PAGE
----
By ANN MCFEATTERS
June 20, 2005
Now, the White House is cautiously optimistic that the complicated and far-reaching energy bill it has promoted for nearly five years will win Senate approval Friday and reach the president's desk this summer.
In a series of important Senate votes on energy amendments last week, the White House won on nearly every issue with significant bipartisan support. The House passed its energy bill April 21.
Although most experts concede that the legislation would have no immediate impact on prices at the gas pump, there is almost no aspect of a consumer's day that would be untouched by the pending legislation. If passed, it will affect the cost of energy, regulations to control environmental cleanup, whether America's energy comes increasingly from nuclear power and coal or from wind and hydropower, the size of tomorrow's cars and how many miles to a gallon of gas they'll offer.
Some provisions are not controversial, such as changes in power plant operating procedures intended to avoid massive brownouts such as happened in the summer of 2003. Other provisions would increase nuclear plant operators' liability from $63 million to $95 million and increase research into clean coal technology.
But a bid to deal with global climate change, which should get a vote this week, is still a potential deal breaker. The White House opposes efforts to add any restrictions on heat-trapping emissions, which are believed to contribute to global warming. There are no restrictions in the House version, but a bipartisan group of senators is intent on adding them to theirs.
Last year, both the House and Senate passed energy bills, but the process stalled over an arcane dispute about whether producers of methyl tertiary butyl ether, added to gasoline, should be subject to lawsuits. This year's House version again says they should get a lawsuit waiver, but the Senate's doesn't.
In yet another speech last week demanding action on energy, President Bush predicted that high gasoline prices will ignite tempers around the nation if action on energy policy again stalls in Congress. Yet he conceded that the bill would not automatically drive down prices anytime soon.
He again said the United States must produce more crude oil; develop alternative sources of energy; build more nuclear plants; reduce demand from countries such as China, which will soon be competing with the United States for Saudi oil; and promote conservation.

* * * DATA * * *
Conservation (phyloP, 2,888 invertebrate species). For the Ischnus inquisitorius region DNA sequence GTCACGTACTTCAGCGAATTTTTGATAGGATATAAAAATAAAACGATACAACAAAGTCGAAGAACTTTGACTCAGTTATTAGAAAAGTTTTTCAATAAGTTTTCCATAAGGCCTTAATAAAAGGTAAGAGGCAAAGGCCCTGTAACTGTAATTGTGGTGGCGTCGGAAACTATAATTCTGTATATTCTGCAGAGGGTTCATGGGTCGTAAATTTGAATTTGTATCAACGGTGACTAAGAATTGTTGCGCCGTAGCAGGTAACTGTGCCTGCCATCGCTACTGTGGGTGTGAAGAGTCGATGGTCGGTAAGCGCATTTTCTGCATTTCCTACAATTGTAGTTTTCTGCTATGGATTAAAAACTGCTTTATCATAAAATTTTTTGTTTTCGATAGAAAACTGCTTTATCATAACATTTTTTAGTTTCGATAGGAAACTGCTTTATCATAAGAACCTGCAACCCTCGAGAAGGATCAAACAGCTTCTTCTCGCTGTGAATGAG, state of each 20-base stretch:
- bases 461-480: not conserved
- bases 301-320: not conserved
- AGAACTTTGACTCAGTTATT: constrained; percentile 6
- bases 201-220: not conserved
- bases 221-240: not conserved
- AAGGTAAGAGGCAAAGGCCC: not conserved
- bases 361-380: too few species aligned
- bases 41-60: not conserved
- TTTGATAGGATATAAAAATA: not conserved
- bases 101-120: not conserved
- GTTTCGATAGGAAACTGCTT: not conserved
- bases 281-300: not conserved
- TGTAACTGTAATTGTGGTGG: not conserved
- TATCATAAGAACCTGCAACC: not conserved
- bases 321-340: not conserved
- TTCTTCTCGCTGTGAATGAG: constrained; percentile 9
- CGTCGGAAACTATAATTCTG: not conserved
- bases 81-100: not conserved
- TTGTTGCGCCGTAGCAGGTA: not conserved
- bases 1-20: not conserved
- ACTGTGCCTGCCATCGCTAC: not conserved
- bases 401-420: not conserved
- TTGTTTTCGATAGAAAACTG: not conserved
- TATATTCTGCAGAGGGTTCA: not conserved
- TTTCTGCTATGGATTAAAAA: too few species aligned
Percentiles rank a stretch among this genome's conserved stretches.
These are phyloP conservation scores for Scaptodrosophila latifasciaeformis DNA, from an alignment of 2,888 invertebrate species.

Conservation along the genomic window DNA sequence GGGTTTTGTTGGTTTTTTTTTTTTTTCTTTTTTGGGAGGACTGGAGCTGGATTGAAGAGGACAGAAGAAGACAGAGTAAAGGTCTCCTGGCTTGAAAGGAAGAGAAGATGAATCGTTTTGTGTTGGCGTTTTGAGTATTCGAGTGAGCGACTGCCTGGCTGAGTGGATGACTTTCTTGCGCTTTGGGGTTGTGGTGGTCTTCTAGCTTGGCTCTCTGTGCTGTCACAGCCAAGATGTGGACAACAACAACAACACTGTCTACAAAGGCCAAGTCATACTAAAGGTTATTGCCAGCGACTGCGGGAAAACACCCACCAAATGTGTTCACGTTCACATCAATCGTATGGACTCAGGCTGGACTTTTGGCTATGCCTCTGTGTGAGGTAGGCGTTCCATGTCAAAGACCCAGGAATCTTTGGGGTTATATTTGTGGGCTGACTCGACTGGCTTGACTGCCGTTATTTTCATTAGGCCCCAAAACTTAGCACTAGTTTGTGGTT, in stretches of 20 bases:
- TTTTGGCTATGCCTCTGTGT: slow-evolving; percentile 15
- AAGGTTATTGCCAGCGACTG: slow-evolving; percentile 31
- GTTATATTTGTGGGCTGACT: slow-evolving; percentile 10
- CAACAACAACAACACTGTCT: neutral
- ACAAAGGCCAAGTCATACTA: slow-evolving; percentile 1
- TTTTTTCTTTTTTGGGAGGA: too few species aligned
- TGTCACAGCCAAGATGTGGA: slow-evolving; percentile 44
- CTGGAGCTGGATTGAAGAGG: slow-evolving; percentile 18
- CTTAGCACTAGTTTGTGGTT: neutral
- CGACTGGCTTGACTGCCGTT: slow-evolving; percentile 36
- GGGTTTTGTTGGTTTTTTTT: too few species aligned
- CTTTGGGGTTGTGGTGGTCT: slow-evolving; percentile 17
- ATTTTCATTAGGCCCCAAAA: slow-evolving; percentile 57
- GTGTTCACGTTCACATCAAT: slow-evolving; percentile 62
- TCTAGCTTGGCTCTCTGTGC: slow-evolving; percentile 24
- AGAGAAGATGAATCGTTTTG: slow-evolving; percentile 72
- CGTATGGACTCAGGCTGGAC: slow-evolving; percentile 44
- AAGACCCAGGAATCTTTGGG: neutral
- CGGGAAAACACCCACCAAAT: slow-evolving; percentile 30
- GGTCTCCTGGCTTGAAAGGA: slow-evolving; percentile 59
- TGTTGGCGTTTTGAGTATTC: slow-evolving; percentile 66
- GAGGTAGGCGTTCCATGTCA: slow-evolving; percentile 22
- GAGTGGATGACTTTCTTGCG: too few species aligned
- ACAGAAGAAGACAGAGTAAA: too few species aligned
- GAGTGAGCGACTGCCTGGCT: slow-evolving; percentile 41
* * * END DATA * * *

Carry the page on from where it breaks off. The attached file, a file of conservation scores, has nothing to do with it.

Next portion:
Nonetheless, the White House does not want any sort of goal set to cut back U.S. dependence on foreign oil. The administration worked hard to defeat a move by Sen. Maria Cantwell, D-Wash., to set a goal of reducing crude oil consumption 40 percent by 2025.
About 58 percent of the U.S. daily use of 20 million barrels is imported. Unless something changes, the United States will be importing 68 percent of the oil it uses by 2025.
Sen. Kit Bond, R-Mo., said he opposed Cantwell's amendment because it was a "back-door effort to increase the corporate average fuel economy," or CAFE, standards for automobiles. He said that was unrealistic and would mean disruption in the transportation industry, forcing a move to smaller, lighter cars _ "golf carts," as he put it _ and thus more highway deaths.
Sen. Lamar Alexander, R-Tenn., agreed, saying Cantwell's proposed goal of reducing 7.6 million gallons of imported oil a day would require a fuel economy standard of 78 mpg for cars and 68 mpg for trucks. He also said it would send many more jobs abroad.
But late in the week, her amendment was defeated by a vote of 53-47.
Despite opposition from a coalition of 26 Republicans and Democrats, 70 senators joined to set financial incentives for mandating 8 billion gallons of ethanol, mostly corn-based, by 2012 _ a bid supported by the White House.
But the Senate bucked the administration on another amendment, offered by Sen. Jeff Bingaman, D-N.M., to require that by 2020, 10 percent of all electricity consumed come from renewable power, such as wind turbines. After a feisty debate about whether Americans would rebel at windmills dotting the landscape, the Senate approved the goal, 52-48.
Still undetermined is whether the Senate will vote to increase offshore oil and gas development _ with New Jersey's two Democratic senators pleading that their 127 miles of shoreline should not have to take on more environmental risks _ as well as curbing carbon emissions as a contributor to global warming.
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